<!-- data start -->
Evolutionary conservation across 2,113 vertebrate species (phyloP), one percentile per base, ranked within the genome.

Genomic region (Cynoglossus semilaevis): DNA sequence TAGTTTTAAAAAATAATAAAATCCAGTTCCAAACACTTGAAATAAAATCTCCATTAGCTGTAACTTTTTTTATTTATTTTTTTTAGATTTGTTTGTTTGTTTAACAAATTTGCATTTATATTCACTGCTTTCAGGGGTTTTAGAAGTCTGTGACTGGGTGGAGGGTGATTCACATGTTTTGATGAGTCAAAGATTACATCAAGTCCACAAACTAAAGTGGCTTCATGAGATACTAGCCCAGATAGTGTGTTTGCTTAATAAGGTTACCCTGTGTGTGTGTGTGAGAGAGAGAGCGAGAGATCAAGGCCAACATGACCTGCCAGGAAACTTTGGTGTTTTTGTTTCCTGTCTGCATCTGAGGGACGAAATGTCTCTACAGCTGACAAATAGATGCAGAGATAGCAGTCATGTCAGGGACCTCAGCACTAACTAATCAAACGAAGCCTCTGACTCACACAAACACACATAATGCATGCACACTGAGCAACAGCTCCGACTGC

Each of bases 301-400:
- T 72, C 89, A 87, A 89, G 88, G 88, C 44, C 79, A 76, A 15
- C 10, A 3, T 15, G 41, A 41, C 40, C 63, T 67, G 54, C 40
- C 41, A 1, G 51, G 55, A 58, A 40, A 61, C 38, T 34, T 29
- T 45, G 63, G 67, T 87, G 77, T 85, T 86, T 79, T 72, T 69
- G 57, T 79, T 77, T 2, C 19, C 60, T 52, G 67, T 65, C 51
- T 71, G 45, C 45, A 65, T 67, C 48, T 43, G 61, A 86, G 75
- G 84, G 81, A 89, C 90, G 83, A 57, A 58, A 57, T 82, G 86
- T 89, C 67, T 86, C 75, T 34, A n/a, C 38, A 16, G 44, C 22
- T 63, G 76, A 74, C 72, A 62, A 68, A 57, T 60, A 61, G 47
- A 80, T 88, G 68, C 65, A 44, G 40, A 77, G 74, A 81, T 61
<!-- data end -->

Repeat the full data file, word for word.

Evolutionary conservation across 2,113 vertebrate species (phyloP), one percentile per base, ranked within the genome.

Genomic region (Cynoglossus semilaevis): DNA sequence TAGTTTTAAAAAATAATAAAATCCAGTTCCAAACACTTGAAATAAAATCTCCATTAGCTGTAACTTTTTTTATTTATTTTTTTTAGATTTGTTTGTTTGTTTAACAAATTTGCATTTATATTCACTGCTTTCAGGGGTTTTAGAAGTCTGTGACTGGGTGGAGGGTGATTCACATGTTTTGATGAGTCAAAGATTACATCAAGTCCACAAACTAAAGTGGCTTCATGAGATACTAGCCCAGATAGTGTGTTTGCTTAATAAGGTTACCCTGTGTGTGTGTGTGAGAGAGAGAGCGAGAGATCAAGGCCAACATGACCTGCCAGGAAACTTTGGTGTTTTTGTTTCCTGTCTGCATCTGAGGGACGAAATGTCTCTACAGCTGACAAATAGATGCAGAGATAGCAGTCATGTCAGGGACCTCAGCACTAACTAATCAAACGAAGCCTCTGACTCACACAAACACACATAATGCATGCACACTGAGCAACAGCTCCGACTGC

Each of bases 301-400:
- T 72, C 89, A 87, A 89, G 88, G 88, C 44, C 79, A 76, A 15
- C 10, A 3, T 15, G 41, A 41, C 40, C 63, T 67, G 54, C 40
- C 41, A 1, G 51, G 55, A 58, A 40, A 61, C 38, T 34, T 29
- T 45, G 63, G 67, T 87, G 77, T 85, T 86, T 79, T 72, T 69
- G 57, T 79, T 77, T 2, C 19, C 60, T 52, G 67, T 65, C 51
- T 71, G 45, C 45, A 65, T 67, C 48, T 43, G 61, A 86, G 75
- G 84, G 81, A 89, C 90, G 83, A 57, A 58, A 57, T 82, G 86
- T 89, C 67, T 86, C 75, T 34, A n/a, C 38, A 16, G 44, C 22
- T 63, G 76, A 74, C 72, A 62, A 68, A 57, T 60, A 61, G 47
- A 80, T 88, G 68, C 65, A 44, G 40, A 77, G 74, A 81, T 61